Secondary asbestos exposure increases risk of mesothelioma, study says

16 May 2017 by Sarah Mahan under Research/Treatment

workers at WTC 100x100 Secondary asbestos exposure increases risk of mesothelioma, study says Household or secondary asbestos exposure occurs when the family members of a worker who is exposed to asbestos are also exposed to the known human carcinogen through clothing or other materials used on the job. While the law’s application to secondary asbestos exposure is still under debate, new research is suggesting household exposure does indeed have an effect on family members’ health, particularly female members.

A new Italian study analyzed 1,063 cases diagnosed from 1995 to 2014 using information and demographic data compiled in an occupational medical standardized questionnaire/interview found in the Friuli Venezia Giulia Register. The study hoped to examine “the features of pleural mesothelioma attributable only to asbestos brought home by another family member” in order to better understand secondary asbestos exposure.

Researchers found household exposure-related cases included 33 women and two men, with the majority of the women being the wives of workers exposed to asbestos. Most workers were exposed in shipyards. “Our data confirms that household exposure increases the risk for pleural mesothelioma amongst women with no history of occupational asbestos exposure,” the study concludes. “This is an ongoing problem in many countries, as well as in Italy, where the evaluation of a framework for the compensation of these cases is under debate.”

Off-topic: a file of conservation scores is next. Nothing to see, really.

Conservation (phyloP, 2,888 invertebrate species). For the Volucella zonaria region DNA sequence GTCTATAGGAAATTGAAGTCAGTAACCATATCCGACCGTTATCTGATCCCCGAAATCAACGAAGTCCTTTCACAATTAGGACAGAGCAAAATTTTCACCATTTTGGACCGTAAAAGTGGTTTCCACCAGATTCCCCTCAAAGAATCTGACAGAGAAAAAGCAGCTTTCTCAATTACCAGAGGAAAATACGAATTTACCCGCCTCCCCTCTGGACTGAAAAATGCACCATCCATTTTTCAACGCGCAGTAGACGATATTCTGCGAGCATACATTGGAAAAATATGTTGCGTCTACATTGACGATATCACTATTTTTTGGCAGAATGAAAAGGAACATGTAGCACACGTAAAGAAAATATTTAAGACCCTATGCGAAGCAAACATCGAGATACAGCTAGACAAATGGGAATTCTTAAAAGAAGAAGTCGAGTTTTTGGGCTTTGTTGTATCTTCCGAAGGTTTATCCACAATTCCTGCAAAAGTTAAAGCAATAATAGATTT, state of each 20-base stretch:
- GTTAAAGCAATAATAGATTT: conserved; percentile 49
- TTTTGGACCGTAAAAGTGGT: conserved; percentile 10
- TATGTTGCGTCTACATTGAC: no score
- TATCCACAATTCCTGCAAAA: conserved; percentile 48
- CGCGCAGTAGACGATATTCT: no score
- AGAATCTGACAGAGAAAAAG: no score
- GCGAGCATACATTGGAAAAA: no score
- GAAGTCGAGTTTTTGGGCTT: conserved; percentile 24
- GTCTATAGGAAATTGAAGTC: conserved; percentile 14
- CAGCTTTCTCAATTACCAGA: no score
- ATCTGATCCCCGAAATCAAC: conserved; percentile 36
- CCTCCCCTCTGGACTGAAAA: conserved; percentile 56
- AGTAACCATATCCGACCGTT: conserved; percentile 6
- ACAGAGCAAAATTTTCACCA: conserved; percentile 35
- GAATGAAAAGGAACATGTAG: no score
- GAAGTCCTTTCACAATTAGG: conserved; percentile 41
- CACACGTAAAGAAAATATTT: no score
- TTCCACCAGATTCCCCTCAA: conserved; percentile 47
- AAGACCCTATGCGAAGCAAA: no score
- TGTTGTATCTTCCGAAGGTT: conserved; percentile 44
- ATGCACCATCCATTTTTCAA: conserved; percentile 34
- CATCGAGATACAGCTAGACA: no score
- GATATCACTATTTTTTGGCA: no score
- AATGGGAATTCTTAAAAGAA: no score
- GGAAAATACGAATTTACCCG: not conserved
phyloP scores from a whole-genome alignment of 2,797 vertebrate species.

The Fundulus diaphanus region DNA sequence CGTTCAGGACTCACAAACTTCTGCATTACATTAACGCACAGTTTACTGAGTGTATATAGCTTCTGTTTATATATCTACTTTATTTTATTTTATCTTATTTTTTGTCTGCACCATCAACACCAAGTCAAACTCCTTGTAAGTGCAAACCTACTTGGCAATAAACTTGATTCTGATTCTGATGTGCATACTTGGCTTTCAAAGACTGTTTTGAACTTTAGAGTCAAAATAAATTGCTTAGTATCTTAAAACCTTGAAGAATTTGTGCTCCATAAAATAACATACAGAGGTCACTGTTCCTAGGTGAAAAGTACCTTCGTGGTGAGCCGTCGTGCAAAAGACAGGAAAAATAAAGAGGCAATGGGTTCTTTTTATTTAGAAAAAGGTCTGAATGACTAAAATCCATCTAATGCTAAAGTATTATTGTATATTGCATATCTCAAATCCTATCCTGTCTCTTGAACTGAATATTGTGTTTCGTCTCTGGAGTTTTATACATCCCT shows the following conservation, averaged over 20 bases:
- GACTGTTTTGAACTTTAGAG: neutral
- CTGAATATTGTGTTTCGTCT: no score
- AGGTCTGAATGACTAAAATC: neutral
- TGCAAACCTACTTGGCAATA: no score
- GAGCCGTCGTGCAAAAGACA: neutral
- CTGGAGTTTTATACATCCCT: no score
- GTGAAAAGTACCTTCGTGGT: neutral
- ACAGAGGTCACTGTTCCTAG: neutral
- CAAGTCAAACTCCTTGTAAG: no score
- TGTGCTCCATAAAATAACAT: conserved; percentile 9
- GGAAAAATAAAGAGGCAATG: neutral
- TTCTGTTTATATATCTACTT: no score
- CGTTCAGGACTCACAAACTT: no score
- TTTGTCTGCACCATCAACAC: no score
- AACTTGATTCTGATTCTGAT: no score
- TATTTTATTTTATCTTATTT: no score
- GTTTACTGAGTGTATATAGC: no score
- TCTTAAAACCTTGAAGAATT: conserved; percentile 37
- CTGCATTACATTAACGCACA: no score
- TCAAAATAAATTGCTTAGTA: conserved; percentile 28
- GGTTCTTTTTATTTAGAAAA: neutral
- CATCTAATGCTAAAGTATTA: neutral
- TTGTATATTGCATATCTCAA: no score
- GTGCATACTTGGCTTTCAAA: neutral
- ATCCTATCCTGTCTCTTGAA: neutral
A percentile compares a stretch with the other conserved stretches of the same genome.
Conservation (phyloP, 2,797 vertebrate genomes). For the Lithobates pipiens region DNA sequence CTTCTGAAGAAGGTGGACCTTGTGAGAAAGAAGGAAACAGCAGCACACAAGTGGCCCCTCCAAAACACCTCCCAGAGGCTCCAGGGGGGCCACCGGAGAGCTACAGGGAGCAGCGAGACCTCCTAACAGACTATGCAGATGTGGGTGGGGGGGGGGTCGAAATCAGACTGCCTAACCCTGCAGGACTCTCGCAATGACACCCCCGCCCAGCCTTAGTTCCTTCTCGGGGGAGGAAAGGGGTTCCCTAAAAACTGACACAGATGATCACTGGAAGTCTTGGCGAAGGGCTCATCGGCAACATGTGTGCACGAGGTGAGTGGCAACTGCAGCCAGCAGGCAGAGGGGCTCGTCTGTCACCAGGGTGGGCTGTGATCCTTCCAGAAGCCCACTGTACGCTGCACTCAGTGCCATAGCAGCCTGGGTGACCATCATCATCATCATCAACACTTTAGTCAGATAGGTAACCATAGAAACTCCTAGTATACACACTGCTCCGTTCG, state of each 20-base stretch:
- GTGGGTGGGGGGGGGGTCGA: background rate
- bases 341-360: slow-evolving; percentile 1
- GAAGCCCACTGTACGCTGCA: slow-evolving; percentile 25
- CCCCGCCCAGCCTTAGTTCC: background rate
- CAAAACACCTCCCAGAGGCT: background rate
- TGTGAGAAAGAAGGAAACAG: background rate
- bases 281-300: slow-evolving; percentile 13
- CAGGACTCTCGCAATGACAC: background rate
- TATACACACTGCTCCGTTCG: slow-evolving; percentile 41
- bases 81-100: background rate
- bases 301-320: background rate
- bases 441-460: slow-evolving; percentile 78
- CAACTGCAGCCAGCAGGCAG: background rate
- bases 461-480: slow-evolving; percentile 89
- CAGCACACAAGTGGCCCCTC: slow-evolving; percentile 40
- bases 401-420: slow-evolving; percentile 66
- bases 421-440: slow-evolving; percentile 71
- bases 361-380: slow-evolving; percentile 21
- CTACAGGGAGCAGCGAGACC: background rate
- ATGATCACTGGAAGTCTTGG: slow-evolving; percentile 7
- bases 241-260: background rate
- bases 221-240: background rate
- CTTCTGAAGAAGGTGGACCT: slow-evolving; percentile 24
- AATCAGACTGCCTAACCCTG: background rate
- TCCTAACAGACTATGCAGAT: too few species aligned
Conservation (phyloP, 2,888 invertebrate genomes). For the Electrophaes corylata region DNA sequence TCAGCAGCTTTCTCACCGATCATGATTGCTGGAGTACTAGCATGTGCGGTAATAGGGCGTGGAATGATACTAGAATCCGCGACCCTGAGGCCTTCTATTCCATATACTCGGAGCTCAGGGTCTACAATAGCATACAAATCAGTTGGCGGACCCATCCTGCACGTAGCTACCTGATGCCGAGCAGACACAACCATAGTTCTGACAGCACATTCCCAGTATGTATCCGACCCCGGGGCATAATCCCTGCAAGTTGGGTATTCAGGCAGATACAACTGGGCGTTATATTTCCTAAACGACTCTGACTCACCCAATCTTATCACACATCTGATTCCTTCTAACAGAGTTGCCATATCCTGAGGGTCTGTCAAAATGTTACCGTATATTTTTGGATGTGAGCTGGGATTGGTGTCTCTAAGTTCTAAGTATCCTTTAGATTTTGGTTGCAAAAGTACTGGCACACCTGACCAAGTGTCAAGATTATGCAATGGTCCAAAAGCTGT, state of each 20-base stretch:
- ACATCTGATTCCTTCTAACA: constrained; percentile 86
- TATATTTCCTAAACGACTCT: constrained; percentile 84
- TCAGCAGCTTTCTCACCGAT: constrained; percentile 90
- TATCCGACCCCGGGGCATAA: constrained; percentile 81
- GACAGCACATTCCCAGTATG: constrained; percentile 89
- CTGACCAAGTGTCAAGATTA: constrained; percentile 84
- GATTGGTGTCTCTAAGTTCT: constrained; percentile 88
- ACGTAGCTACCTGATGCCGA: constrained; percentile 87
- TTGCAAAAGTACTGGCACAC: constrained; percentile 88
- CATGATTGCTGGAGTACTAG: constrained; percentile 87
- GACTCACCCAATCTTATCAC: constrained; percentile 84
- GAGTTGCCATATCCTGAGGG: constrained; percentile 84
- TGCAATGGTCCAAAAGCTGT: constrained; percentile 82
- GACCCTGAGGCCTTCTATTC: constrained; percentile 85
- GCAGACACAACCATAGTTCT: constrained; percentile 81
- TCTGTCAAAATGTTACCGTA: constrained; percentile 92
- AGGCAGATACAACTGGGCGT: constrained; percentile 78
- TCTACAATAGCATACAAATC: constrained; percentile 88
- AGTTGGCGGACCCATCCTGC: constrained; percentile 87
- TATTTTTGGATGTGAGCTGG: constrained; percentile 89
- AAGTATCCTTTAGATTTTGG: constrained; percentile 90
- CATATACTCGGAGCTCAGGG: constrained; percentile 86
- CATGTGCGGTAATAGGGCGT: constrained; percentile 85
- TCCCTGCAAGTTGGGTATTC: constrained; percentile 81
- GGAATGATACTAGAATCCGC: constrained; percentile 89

In the United States, secondary exposure cases are just beginning to be recognized in certain state courts. In December 2016, the California Supreme Court ruled to allow secondhand exposure lawsuits against employers filed on behalf of family members, and in March, Arizona’s Supreme Court agreed to hear a similar case.

 

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